Other than Iowa running backs coach Lester Erb reflecting on the unusually high rate of attrition at his position, Wednesday’s media gathering was a feel-good affair.
Erb and Iowa defensive backs coach Darrell Wilson, along with four players met with reporters to give the latest update on spring practice, which started last week.
Their message was pretty much the same in that everybody on the team is working really hard and is really excited and really focused on getting better in hopes of having a really good 2012 season. It’s amazing how many times the word “really” is used as an adverb during spring practice.
Erb raved about working under new offensive coordinator Greg Davis. Erb also made Iowa coach Kirk Ferentz sound like a cross between Mother Teresa and Vince Lombardi.
But it was the way in which Wilson praised defensive backs B.J. Lowery and Nico Law that stood out more than anything else that was said Wednesday.
It wasn’t just what Wilson said about Lowery or Law, but how he said it. You could feel the conviction in Wilson’s voice as he updated their progress.
It’s as if Wilson was just waiting to tell somebody outside of the program about his two mostly unproven defensive backs.
Wilson didn’t predict stardom for either one, but he also didn’t hold back his praise, especially with regard to Lowery, who will be a junior next fall and is expected to replace Shaun Prater as the starter at left cornerback.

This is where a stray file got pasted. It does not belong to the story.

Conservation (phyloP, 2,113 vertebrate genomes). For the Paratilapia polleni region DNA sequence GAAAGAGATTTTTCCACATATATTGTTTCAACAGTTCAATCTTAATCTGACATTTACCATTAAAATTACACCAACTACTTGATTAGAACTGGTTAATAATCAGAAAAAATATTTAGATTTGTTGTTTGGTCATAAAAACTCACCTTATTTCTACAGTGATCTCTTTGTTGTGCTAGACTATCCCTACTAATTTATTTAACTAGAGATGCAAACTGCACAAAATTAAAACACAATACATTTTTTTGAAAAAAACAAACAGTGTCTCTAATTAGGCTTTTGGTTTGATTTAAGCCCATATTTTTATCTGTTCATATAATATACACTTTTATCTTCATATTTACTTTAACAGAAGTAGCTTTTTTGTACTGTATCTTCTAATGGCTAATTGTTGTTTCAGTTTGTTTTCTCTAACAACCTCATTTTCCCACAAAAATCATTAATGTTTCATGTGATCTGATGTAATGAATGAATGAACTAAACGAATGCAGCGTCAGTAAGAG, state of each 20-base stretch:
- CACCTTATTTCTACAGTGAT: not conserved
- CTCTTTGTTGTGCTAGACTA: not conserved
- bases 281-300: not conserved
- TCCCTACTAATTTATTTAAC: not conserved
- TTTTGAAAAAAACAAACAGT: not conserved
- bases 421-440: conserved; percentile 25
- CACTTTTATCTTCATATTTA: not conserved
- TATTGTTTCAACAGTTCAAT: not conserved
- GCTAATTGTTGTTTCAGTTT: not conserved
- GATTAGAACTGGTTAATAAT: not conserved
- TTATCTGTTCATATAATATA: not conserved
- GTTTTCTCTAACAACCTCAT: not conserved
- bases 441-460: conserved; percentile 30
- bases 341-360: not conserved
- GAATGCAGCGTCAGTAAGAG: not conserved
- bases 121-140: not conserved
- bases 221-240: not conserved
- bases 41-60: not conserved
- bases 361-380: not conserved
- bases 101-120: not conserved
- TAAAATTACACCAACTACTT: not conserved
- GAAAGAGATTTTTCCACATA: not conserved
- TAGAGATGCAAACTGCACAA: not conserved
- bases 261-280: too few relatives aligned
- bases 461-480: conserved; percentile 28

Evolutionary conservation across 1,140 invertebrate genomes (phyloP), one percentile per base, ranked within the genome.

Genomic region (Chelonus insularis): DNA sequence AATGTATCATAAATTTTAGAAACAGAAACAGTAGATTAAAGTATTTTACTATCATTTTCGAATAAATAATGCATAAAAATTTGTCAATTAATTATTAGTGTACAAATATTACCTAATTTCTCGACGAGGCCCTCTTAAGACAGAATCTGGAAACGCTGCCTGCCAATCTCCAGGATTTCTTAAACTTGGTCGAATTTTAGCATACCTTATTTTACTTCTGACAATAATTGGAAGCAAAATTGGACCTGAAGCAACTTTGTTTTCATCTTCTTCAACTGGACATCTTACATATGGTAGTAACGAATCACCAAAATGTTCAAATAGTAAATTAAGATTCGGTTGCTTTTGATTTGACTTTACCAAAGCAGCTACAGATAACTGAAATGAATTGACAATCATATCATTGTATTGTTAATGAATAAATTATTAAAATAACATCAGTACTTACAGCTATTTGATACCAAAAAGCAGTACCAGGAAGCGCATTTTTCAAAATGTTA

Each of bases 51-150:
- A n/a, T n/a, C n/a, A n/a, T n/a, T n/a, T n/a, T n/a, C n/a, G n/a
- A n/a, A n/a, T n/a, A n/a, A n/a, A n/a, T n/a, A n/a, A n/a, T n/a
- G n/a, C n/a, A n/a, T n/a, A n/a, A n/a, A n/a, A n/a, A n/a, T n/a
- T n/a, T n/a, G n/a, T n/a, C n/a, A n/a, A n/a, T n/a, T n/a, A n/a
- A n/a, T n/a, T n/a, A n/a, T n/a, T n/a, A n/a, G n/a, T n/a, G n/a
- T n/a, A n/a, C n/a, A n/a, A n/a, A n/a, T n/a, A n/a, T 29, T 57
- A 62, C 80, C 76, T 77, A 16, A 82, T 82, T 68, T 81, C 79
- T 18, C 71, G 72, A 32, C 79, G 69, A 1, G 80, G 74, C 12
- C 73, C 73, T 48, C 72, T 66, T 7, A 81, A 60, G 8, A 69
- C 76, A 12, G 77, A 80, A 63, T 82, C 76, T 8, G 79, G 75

“B.J., I’m really excited about him,” Wilson said of Lowery. “He’s going to be a tremendous football player for us.
“He’s that guy who can press a guy and run with him and break on the different routes.”
Wilson made it a point to include all the defensive backs when told that it sounded like he had high expectations for Lowery.
Lowery’s situation is different, though, because his coming-out party was delayed by an arm injury that caused him to miss the first five games last season. Lowery came back and showed flashes down the stretch, but not enough to call the Cincinnati native a proven commodity.
So for now, we just have to take Wilson at his word.
“With the injury, it was kind of a setback, but he is an extremely talented young man,” Wilson said. “And with his ability, we’ll be able to do some things out there where we can probably lock him down on a guy and do some other things on the back end.”
It’s not often that an Iowa cornerback is described as being a lock-down corner, especially without even starting a game.
In case you’re wondering, Ohio State didn’t offer Lowery a scholarship despite him being from in-state. Wilson explained it as a case where the Buckeyes can only offer so many scholarships each year, so every once in a while a gem slips through the cracks.
As for Law, he grew up in Maryland and is part of Iowa’s recent recruiting success in that state. He’s listed ahead of two seniors — Tom Donatell and Collin Sleeper — as the starter at strong safety despite only being a sophomore and despite only having played mostly on special teams.
“Everything he wants to do he just wants to rip your head off,” Wilson said of Law. “We have to tell him that we have to play with controlled violence.”
There are worse things you could have to tell your starting strong safety.
Category: Iowa Hawkeyes Football